"Whatever you do for him, Poppy, I advise you knock him out. This boy requires nothing less than Skelegro."
"Lost bones, has he?"
"Haven't a clue. I wasn't thinking of his health."
Madam Pomfrey huffed her agreement. This was followed by a disconcerted rustling of the sheets, James adding his piece to the conversation.
"You know, this isn't quite the bedside manner I was expecting…"
Lily stared at the closed set of curtains, arm flopping forgotten by her side. Madam Pomfrey's diagnosis was clearly audible through the thin cotton divide: a broken ankle and severe bruising from thigh to mid-calf – and no, she would not stop touching Potter there, she was doing her job, and would he kindly lie still or would Filch's shackles be required?
It sounded like James would survive the injury – if not the matron's wrath.
Lily slumped back against the pillows with a muffled sigh. Relief pressed painfully against her ribs. She had no doubt James deserved more than a broken ankle and some bruising for the supreme idiocy of tramping up and down forbidden tunnels, but an ankle it was, and thank Merlin for that. The thought of Potter injured was… something more than painful. She didn't like to think why.
"Your salve will have taken effect by now, dear," said Pomfrey from behind the curtain, and it took a moment for Lily to realise that she was being addressed. She started, eyes darting down to her arm. The skin was smooth and barely marked, a far cry from the torn and jagged mess that the ointment had been applied to.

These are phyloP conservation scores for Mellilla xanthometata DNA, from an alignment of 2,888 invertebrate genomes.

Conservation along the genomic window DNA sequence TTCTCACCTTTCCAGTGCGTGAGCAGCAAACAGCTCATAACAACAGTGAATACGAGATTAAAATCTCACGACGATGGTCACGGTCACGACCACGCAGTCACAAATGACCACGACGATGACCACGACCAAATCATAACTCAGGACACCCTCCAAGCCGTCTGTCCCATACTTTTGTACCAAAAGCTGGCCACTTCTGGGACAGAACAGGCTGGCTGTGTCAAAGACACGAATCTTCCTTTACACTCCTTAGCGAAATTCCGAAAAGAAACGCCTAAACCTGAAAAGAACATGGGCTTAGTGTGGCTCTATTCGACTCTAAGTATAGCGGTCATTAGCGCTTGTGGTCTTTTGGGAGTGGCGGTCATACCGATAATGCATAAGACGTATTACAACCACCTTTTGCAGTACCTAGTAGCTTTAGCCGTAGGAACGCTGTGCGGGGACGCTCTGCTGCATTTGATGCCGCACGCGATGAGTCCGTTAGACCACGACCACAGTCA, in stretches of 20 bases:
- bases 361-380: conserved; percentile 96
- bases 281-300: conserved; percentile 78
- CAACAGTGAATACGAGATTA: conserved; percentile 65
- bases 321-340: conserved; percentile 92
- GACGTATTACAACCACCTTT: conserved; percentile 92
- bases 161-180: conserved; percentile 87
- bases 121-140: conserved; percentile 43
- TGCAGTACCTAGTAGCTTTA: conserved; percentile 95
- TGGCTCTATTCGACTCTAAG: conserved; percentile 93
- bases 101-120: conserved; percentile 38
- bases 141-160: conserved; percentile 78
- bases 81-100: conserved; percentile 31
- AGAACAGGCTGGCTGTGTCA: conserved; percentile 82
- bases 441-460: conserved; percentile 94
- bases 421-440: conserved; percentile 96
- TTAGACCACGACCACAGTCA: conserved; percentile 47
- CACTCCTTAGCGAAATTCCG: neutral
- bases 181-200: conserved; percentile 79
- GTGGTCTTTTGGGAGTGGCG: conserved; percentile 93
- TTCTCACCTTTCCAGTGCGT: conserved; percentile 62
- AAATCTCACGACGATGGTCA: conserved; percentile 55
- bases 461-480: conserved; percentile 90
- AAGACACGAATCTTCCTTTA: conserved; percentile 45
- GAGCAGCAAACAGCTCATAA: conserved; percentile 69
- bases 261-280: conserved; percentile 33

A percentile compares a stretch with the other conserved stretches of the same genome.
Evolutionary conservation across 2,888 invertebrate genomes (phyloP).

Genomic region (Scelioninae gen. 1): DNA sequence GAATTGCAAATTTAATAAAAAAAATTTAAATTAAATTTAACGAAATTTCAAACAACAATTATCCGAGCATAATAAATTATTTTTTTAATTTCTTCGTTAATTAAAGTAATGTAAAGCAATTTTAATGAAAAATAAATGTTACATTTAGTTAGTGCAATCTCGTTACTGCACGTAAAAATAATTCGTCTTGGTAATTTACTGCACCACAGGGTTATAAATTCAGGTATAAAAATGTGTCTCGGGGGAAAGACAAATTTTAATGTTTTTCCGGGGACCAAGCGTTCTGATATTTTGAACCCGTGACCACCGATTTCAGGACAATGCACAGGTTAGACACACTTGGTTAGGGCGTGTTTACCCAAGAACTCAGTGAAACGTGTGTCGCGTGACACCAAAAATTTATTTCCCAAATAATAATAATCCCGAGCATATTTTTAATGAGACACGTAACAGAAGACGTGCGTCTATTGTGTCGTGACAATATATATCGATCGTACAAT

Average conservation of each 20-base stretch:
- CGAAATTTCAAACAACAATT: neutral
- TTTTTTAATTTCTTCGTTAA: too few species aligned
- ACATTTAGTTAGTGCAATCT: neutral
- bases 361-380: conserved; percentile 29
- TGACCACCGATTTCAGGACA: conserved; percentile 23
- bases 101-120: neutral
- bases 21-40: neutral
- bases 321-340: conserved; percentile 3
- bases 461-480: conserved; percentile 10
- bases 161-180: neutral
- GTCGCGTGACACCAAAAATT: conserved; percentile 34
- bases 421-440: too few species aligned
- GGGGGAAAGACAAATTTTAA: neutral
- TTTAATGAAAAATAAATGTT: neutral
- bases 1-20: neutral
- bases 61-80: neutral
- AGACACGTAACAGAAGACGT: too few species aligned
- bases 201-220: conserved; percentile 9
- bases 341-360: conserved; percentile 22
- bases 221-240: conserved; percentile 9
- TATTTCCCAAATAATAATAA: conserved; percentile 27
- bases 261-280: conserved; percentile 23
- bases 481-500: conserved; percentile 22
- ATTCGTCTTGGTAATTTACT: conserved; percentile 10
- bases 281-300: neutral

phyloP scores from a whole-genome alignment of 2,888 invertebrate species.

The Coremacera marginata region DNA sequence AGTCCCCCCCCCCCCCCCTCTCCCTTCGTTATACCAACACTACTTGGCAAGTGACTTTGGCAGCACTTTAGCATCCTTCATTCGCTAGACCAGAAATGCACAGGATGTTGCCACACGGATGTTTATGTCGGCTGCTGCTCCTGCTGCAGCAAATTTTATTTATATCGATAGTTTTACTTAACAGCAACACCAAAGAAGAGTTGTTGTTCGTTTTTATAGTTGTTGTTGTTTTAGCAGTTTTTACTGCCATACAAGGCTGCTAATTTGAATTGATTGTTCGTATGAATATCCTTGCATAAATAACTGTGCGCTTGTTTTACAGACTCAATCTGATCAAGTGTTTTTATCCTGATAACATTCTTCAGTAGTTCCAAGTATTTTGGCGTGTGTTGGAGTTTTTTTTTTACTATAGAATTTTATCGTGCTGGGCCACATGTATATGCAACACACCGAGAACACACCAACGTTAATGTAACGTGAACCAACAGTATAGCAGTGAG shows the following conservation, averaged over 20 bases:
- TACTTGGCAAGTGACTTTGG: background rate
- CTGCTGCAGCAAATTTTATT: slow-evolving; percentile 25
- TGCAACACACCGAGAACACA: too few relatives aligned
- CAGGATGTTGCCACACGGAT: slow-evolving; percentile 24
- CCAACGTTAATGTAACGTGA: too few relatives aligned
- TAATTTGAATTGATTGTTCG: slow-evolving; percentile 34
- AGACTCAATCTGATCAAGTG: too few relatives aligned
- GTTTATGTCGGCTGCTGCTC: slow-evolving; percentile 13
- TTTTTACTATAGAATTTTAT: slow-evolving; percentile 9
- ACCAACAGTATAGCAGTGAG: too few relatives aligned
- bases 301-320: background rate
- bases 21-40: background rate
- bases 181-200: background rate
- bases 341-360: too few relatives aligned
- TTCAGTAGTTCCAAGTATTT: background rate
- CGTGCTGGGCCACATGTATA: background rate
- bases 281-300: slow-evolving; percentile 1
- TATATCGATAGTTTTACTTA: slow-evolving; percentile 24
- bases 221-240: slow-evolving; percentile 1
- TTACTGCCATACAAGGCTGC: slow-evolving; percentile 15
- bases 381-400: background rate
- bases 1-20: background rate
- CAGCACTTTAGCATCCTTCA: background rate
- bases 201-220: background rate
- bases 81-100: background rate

"Thank you," she called softly, perhaps too softly to carry through the curtains. Lily wasn't entirely sure she wanted Madam Pomfrey to hear her. If she did, she would surely order Lily back to her dormitory, and McGonagall would do more than echo the sentiment. But she couldn't leave yet. She had to talk to James, make her own diagnosis, and break a few more ankles if necessary.
Next moment, McGonagall thrust her way out of the curtains and stopped sharply at the sight of Lily.
"Dormitory, Evans. If Poppy says your arm is healed, there's no point dallying about here. I'll accompany you back to the Tower. I do believe it's high time that the victory party was put to rest."
Lily shook her head, thinking quickly. "I'm not feeling a hundred percent, Professor. Dizzy. If it's all right – if you don't mind, I'd like to lie here for a minute."
McGonagall examined her closely, and when she spoke, Lily was startled by the kindness in her voice. "Of course. It's the shock of the thing. You stay there until you are recovered – and mind you don't let Potter disturb your rest."
With a final nod, the Head of House strode for the door, leaving Lily to breathe a silent sigh of relief. She settled back into bed and listened to Madam Pomfrey muttering something about idiotic schoolboys who thought they were invincible until a boulder knocked some sense into them.